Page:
Male Olympians Should Be Scared of Zika
Women have been the focus of the Zika conversation so far, but news that it could live in sperm is adding new fears.
News that British long jumper Greg Rutherford is freezing his sperm ahead of the Rio Olympics raises an important and overlooked question. How important is the Zika outbreak to men? The answer, based on current evidence that it can be spread sexually, is very.
With close to a dozen countries reporting birth defects among the infants of mothers infected with Zika, women have been the focus. To be sure, mothers are paying an incredible price in this epidemic, and face a more uncertain future if infected during pregnancy. But placing the onus of safety entirely on them misses the point and threatens to extend the life of the outbreak.
Unlike its sister viruses, like dengue fever, Zika can be spread sexually. So although the mother may be the one passing Zika on in the womb, it’s an infection that may have originated with the father. Considering men’s role in this outbreak is critical.
Since the Zika outbreak began in May of last year, 60 countries and territories have reported spread of the virus. The infection itself is relatively mild and remains undetected in the majority of cases. But it has been linked to a smattering of serious long term side effects, not all of them congenital.
In April, scientists at the Centers for Disease Control and Prevention (CDC) concluded the virus is indeed the cause of a spike in fetal brain defects worldwide, specifically microcephaly. Characterized by an underdeveloped brain and skull, it’s a condition that has been reported in 11 countries with Zika—nearly 5,000 (suspected and confirmed) cases in Brazil alone.
While scientists initially believed that the infection left the body in under a week, new evidence suggests that it remains in sperm. This week the World Health Organization (WHO) reported that 13 countries have now seen human-to-human transmission of the disease, noting that it is “probably via a sexual route.”
Non-pregnant women usually rid their bodies of the disease within seven days, according to the CDC. “Based on the available evidence, we think that Zika virus infection in a woman who is not pregnant would not pose a risk for birth defects in future pregnancies after the virus has cleared from her blood,” the organization states.
For men it’s a different story. The CDC reports that males can pass on Zika before their symptoms start, while they are present, or even after they end. “Zika virus can stay in semen longer than in blood, but we don’t know exactly how long Zika stays in semen,” the information page reads. Men who have never shown symptoms may even be able to pass on the virus.
There is no evidence that women, at any stage, can do the same.
“The Zika news has caused no end of concern if we’re totally honest,” Rutherford’s partner Susie Verrill wrote in Standard Issue Magazine on their decision to freeze his sperm. “We’re not ones to worry unnecessarily, but after more than 100 medical experts stressed the Games should be moved to prevent the disease from spreading, this was a huge factor in us choosing to stay put.”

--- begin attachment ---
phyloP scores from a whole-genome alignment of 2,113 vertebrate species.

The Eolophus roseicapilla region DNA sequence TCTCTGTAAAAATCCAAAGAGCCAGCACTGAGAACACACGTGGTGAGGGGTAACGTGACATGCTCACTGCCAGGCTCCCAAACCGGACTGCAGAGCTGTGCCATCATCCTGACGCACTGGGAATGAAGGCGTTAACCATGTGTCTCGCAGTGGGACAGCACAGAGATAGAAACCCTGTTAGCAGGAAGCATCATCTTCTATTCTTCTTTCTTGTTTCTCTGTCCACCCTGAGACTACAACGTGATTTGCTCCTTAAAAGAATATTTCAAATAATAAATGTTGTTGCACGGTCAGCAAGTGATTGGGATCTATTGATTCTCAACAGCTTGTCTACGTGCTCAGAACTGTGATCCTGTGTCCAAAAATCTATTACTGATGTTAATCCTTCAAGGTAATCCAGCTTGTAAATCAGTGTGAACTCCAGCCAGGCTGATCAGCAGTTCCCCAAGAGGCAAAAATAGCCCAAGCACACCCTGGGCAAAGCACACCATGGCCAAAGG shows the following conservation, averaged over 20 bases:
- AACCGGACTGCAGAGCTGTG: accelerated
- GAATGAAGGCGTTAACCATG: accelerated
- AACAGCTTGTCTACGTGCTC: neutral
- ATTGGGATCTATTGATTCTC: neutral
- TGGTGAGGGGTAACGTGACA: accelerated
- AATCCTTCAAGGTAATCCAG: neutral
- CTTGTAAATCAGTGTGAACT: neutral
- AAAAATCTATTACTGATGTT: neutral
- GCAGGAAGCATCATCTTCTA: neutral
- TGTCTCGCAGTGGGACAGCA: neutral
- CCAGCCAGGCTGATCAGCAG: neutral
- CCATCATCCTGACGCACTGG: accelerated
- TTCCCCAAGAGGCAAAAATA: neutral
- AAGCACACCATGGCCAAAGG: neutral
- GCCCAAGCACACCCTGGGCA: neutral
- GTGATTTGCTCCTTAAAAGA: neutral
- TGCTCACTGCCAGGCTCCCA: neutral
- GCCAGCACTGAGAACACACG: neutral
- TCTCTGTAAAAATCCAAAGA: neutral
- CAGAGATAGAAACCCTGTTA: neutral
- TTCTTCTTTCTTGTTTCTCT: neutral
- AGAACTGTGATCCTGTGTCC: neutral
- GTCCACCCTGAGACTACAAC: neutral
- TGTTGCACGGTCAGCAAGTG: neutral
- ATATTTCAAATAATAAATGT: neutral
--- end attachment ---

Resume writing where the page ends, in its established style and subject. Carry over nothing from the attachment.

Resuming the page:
The couple, who already has one child, said they didn’t want to face an uncertain future.
“We’d love to have more children and with research in its infancy, I wouldn’t want to put myself in a situation which could have been prevented,” Verrill wrote. “Specialists still also don’t know the ins and outs of Zika, so even though it looks as though there’s no real issues should Milo get bitten, it’s just another thing we don’t want to chance.”
Beyond birth defects, the virus has been linked to a serious nerve disorder called Guillain Barre Syndrome (GBS), a condition in which the immune system attacks the nerves. Thirteen countries have reported a rise in GBS cases since the outbreak began. GBS, which can cause temporary paralysis, is more common in older people, specifically men.
The question of how long the virus remains in sperm is a difficult one. Thus far, researchers have found it in the sperm of men who were infected up to 62 days after the initial symptoms. One of the first instances of sexual transmission of the virus was reported in the U.S. in 2011, when a man infected his wife with it after returning from a trip to Senegal.
During this current outbreak, there have been six reported cases of sexual transmission in the U.S., one of which was male to male. The WHO and CDC recommend that men who have traveled to Zika-affected areas wait at least eight weeks before having sex, if it’s intended end in pregnancy. Men who have been infected with the virus should wait six months.
For Rutherford’s partner, missing the games in order to avoid putting herself at risk is worth it. For him, freezing his sperm is too. The decision will likely help to spark vital conversation around men’s role in the Zika epidemic. And no matter his fate at the games, Verrill will be patiently awaiting his return at home.
“Good luck to my favorite,” she ended the piece. “Win or lose, I still won’t change the locks.”